Grade 1 students did a reader's theater of Little Red Riding Hood from a series called, Playtales, by Moira Butterfield. The books include ways to build costumes and props. I used some of them but the students mainly did backdrops. I also have a box of props that are odds and ends I've collected over the years and students took from the box whatever grabbed their fancy. I have done this holding the book in front of me and turning the pages for the students or as in the video I scanned the pages and had the story on the smartboard (or LCD projector) for students to read from. This way everyone reads along and I find the rest of the class is more engaged. The microphone helps project students voices that are too soft and lets others ham it up. I also have a student run the computer, a video camera, and regular camera. Usually the comment is, "My arm is sore!" by the time they finish the play. I also choose a have only one child read one narrator speech bubble. This way the entire class is included. You could also add two narrators per speech bubble if you run out of parts. The speech bubbles are color coded which helps students with reading their parts. Some of the vocabulary is hard for 1st grade.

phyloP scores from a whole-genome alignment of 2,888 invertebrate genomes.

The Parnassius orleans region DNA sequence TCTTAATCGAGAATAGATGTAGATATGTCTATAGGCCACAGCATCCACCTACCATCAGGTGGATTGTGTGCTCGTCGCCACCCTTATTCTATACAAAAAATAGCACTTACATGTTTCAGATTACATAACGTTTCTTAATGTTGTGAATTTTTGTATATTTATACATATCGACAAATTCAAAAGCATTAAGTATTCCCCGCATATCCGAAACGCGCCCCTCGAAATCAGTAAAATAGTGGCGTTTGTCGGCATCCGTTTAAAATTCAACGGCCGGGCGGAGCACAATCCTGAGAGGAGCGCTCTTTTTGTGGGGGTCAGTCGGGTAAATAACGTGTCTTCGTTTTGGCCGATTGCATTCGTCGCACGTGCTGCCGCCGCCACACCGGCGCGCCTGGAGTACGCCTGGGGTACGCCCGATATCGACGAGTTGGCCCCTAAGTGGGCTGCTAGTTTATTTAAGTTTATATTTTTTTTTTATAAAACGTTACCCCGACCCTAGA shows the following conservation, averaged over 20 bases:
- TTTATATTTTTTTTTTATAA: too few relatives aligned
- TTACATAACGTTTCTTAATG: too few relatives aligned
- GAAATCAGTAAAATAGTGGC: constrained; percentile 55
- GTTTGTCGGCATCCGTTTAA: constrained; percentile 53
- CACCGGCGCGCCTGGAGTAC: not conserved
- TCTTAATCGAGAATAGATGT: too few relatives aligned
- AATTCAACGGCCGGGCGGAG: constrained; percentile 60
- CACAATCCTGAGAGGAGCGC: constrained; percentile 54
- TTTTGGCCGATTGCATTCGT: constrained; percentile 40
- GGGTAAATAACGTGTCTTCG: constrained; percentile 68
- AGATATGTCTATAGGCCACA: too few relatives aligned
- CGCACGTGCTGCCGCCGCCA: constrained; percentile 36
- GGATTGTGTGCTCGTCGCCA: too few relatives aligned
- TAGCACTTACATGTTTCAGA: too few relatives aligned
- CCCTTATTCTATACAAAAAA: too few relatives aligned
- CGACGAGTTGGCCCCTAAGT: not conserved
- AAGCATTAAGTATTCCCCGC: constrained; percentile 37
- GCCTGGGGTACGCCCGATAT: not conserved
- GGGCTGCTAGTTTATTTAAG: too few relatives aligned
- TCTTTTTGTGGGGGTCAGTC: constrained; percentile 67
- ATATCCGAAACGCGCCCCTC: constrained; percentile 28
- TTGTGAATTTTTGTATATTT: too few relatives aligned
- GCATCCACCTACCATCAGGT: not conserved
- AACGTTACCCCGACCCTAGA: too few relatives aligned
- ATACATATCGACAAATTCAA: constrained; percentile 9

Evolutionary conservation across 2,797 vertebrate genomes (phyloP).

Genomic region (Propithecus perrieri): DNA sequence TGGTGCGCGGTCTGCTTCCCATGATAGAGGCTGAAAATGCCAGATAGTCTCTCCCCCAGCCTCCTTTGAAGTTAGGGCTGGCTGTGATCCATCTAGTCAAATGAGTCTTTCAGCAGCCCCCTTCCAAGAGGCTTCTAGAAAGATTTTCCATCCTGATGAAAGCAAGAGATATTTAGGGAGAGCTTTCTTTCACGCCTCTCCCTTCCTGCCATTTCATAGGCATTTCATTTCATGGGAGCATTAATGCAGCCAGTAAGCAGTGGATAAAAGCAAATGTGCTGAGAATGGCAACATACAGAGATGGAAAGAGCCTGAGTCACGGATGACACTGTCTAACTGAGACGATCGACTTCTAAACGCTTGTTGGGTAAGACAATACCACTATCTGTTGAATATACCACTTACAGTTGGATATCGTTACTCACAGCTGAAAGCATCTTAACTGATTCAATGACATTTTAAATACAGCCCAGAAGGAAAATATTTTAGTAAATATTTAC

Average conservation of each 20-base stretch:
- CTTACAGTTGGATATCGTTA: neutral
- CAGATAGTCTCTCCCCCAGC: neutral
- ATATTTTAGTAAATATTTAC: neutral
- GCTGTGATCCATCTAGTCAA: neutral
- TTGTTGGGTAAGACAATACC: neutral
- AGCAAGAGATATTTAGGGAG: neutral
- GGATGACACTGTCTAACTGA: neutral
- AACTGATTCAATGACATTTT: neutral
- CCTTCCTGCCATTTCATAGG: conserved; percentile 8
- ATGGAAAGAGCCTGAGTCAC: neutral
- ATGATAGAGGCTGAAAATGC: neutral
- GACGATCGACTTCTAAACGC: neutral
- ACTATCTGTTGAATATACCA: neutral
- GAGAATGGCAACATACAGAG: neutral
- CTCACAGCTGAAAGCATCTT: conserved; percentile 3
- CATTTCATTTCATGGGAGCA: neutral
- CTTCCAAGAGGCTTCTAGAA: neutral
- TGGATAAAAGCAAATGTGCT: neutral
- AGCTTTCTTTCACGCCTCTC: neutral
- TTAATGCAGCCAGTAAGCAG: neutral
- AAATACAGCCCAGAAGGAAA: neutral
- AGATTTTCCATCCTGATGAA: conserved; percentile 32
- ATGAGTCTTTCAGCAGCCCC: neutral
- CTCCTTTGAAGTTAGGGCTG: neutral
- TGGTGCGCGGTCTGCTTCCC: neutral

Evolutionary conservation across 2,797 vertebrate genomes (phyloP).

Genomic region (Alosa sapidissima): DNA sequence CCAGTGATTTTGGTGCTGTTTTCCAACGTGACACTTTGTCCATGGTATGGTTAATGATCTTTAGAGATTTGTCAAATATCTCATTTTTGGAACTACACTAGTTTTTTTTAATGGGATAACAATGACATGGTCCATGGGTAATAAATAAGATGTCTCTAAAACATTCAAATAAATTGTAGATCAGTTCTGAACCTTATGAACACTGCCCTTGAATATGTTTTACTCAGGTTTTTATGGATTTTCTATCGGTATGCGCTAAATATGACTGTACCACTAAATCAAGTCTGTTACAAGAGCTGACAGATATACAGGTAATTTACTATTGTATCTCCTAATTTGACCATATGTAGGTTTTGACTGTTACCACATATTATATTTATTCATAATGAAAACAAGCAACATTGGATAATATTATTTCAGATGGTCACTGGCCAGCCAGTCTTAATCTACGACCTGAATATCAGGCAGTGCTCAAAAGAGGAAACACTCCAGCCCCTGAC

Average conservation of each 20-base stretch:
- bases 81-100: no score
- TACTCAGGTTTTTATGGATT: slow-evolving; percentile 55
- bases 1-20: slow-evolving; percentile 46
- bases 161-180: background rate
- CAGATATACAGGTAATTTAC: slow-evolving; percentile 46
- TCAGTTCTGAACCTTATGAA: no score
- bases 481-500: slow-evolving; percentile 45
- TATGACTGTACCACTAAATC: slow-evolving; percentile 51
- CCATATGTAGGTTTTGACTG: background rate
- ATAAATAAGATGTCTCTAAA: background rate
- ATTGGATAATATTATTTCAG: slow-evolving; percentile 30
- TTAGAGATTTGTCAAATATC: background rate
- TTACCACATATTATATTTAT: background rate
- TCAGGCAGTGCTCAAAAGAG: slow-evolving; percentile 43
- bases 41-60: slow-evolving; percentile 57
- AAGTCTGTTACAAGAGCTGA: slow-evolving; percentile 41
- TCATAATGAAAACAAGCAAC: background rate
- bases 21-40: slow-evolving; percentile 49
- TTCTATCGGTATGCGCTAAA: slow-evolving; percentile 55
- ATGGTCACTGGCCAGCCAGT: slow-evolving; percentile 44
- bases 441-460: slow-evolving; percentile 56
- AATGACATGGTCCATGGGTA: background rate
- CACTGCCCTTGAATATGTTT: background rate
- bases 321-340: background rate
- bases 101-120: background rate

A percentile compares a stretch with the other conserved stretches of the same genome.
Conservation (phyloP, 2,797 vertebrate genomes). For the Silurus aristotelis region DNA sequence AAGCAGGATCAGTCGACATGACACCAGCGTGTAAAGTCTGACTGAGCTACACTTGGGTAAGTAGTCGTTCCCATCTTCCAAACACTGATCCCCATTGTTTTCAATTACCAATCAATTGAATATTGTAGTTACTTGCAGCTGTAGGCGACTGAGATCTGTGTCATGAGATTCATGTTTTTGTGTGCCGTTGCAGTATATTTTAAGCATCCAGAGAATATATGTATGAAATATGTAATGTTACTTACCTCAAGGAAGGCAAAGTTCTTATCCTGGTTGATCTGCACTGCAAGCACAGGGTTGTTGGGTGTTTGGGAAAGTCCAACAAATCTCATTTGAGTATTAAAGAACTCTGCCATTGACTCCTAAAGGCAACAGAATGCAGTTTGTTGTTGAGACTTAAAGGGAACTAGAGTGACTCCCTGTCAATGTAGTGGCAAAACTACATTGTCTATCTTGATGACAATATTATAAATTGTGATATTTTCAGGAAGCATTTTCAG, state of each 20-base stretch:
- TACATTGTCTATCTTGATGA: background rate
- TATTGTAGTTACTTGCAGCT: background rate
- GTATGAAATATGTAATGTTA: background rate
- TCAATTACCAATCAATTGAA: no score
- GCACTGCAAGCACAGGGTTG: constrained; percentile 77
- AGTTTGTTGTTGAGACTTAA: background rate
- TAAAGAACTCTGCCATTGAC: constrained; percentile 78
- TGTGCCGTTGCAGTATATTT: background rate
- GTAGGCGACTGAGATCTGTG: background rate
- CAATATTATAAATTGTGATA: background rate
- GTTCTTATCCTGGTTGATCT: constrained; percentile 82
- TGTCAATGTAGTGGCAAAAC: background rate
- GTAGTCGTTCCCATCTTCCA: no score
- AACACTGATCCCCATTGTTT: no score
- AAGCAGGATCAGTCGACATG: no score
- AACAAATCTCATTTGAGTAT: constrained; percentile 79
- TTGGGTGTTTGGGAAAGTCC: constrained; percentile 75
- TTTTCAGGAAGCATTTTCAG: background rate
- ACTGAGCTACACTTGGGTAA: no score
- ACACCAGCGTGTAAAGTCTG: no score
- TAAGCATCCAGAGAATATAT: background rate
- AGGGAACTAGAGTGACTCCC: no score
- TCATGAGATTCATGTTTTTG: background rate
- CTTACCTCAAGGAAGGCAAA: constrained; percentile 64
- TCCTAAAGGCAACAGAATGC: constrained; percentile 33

Here's a short video:



Sunday, February 19, 2012

Book Trailer and Review of 2012 Newbery Medal winner


Here's a good book trailer for the 2012 Newbery Medal winner, Dead End in Norvelt.

Here's my review:

I finally finished this book and not because it was bad. Quite the opposite. I kept writing in my reading log all the one-liners I liked - inking up 13 pages.  Then I started to read the first chapter out loud to the grade 5 classes - many laughing hysterically at the outlandish behavior of the characters. There are 8 classes and it takes 10 days to see them all – throw in the fact I got bronchitis and it got dragged out another week - but voila, I am finally done with the 2012 Newbery Medal winner… and oh boy, is it a winner, from the nose-bleeding main character-named-after-the author, Jack Gantos, to the no-nonsense, unsqueamish, Norvelt historian, Miss Volker.